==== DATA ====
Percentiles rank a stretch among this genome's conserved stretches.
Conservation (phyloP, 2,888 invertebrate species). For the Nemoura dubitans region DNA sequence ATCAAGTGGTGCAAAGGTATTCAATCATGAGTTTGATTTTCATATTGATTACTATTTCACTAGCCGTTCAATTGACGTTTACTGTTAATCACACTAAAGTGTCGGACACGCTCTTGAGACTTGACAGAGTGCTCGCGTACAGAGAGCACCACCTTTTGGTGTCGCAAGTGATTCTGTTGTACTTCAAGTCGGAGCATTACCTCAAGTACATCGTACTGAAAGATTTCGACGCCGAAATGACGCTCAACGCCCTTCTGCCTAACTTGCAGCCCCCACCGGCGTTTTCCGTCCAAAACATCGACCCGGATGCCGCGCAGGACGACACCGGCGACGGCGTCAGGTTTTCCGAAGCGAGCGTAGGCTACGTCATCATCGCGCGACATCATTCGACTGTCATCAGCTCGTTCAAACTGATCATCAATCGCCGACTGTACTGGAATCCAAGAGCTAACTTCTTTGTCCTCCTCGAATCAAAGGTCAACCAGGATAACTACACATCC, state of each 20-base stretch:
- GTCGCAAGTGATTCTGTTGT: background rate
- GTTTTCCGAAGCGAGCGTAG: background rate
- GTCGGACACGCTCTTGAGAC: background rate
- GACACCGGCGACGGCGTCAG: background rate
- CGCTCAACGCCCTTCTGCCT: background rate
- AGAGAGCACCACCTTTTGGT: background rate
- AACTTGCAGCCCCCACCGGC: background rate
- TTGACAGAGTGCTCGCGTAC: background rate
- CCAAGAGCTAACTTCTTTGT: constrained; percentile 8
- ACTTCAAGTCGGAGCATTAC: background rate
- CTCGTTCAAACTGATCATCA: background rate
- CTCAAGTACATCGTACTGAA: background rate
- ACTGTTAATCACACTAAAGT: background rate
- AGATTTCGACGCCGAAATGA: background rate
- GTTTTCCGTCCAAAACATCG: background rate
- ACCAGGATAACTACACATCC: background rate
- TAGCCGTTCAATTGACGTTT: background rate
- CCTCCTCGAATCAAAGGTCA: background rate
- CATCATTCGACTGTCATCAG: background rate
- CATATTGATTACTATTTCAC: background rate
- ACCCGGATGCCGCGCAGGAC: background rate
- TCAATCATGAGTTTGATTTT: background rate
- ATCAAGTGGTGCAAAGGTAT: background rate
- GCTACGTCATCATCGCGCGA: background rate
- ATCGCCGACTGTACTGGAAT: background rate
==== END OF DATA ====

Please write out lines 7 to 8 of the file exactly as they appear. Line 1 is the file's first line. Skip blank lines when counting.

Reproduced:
- CGCTCAACGCCCTTCTGCCT: background rate
- AGAGAGCACCACCTTTTGGT: background rate